Ericksen (op cit) also notes that many of the resources required to restore a flood-affected community come from outside the region. In effect, communities externalise many of the costs of its floodplains development. Ericksen argues, however, that much of the flood loss is caused by the "locational decisions" of central government agencies, and thus "agencies from the outside, including central government, must share the blame for creating community flood hazards and consequent losses along with the local community."

3.3 Limitations

These events' indicativeness of what to expect from climate change is unknown. Indicativeness must also be considered of the storm system, the resultant flooding, and the costs caused by the flooding-one being normal does not necessarily imply that the other two would be normal and vice versa. Finally, in dealing with extreme events, describing how "normal" or "expected" they would be is somewhat incongruous. The short data set published for New Zealand adds to the challenge: effectively 150 years of observations, although proper examination of Māori history could significantly expand that, but only approximately 50 years of systematic observations. A systematic investigation of Māori history to extract and describe flood events over the centuries of settlement would be a useful future project.

For the February 2004 floods, NIWA (2004) writes:

Traditionally, February is a settled month for the North Island, dominated by anticyclones (but with a small risk of a subtropical low bringing heavy rain). It is usually the warmest and driest time of year for many parts of the North Island. But February 2004 was one for the record books - the monthly rainfall was four to six times typical February amounts from the Waikato to Wellington, and also in the Wairarapa. It was very cold, with record-low February temperatures recorded in some inland and southern parts of the South Island. And consistently strong westerly winds affected the country - it was the windiest month over the North Island since monitoring started in 1941.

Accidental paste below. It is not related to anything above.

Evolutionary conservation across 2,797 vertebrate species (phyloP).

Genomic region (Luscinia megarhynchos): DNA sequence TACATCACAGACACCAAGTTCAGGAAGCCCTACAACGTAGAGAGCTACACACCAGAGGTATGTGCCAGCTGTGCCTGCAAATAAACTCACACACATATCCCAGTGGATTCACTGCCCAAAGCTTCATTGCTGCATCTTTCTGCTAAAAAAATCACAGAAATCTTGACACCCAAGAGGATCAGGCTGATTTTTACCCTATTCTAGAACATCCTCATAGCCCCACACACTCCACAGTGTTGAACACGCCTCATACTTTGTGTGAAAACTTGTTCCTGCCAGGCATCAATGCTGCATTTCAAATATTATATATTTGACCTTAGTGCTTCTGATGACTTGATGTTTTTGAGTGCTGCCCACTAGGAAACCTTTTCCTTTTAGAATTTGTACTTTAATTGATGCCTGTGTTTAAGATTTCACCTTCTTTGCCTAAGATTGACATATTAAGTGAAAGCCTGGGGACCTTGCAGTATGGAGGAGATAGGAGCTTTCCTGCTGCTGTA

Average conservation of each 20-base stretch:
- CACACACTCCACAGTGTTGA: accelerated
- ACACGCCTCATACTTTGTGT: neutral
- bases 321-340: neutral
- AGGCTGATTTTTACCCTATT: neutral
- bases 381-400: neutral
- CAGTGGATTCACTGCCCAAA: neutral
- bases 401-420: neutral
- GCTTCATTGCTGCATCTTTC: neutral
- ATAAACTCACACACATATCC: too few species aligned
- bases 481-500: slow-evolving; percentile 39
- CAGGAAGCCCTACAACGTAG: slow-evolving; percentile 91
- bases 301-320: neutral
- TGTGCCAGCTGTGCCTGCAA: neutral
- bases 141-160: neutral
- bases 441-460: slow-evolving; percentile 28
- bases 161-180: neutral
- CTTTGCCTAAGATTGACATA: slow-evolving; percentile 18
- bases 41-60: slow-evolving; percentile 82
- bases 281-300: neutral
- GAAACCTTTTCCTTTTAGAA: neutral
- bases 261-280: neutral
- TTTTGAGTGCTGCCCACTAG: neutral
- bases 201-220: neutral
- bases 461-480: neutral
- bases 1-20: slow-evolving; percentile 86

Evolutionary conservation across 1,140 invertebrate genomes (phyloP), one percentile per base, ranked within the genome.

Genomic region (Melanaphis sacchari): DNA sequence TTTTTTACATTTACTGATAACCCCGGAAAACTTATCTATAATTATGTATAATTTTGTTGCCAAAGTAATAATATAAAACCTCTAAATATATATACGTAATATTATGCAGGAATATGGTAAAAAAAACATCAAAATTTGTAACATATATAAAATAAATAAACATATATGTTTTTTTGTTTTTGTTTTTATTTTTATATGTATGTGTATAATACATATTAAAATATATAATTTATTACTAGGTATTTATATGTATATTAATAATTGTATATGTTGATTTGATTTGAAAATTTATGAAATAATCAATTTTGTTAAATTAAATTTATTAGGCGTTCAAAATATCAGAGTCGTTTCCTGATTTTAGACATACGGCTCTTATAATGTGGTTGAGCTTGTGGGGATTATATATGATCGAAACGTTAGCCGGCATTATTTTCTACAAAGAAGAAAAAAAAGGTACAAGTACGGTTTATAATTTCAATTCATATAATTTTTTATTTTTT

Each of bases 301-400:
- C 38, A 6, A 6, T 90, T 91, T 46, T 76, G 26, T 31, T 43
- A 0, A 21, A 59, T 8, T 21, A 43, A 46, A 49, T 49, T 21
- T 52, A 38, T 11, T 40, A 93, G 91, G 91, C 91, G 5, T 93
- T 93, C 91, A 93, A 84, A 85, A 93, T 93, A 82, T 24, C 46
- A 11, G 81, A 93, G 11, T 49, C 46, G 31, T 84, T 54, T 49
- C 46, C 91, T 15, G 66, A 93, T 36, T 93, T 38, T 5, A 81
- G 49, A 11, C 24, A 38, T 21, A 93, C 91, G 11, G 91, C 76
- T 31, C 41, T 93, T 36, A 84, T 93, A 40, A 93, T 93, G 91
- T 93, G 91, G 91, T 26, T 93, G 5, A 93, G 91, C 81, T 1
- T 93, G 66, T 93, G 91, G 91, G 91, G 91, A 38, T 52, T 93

Thus, the inclusion of the February 2004 floods as a "normal" or indicative extreme event could be questioned. Care must be taken before reaching such a conclusion. The weather around North Island in February 2004 was unprecedented compared to past the Februarys for which data exist, but was merely extreme compared to winter months (NIWA, 2004). Economic impacts depend on the month in which an extreme event strikes and the effects on tourism and agriculture were likely exacerbated by (a) the event striking in February and (b) the lack of expectation of, and preparation for, a major flood occurring in February. Classifying the floods as abnormal and unprecedented for New Zealand, though, might be less accurate than classifying the economic impacts as abnormal and unprecedented for New Zealand.

Table 9 illustrates the situation for four locations. February 2004 rainfalls which were 3-4 times the normal February rainfall are far less extreme when compared to winter month rainfalls. If climate change increases winter rainfall by 10-20%, as is feasible in these locations, the February 2004 rainfall levels could become relatively common in winter months even if they never again recur in February.

Table 9 Monthly Rainfall Statistics for some North Island Locations

Location Mean February Rainfall (mm) February 2004 Rainfall (mm) Highest Mean Winter Month Rainfall (mm)
Hamilton 85 332 126
Kaitaia 82 309 166
Taupo 77 181 109
Wellington 72 291 147

Source: NIWA, 2004

Given the above discussion, the February 2004 floods should not be dismissed as an outrageously unusual event, but the economic impacts are likely to be higher than what would occur in most circumstances given the present state of vulnerability. Thus, the February 2004 floods are accepted as establishing an upper limit to the economic impacts which would be expected from a storm-related freshwater flood in New Zealand [Initial estimates by MAF suggest that the cost of the February 2004 floods to farmers will touch $180 million and the Government pledged $130 million in relief funding. A more comprehensive analysis has been commissioned by Horizons Regional Council, and is due for release soon.].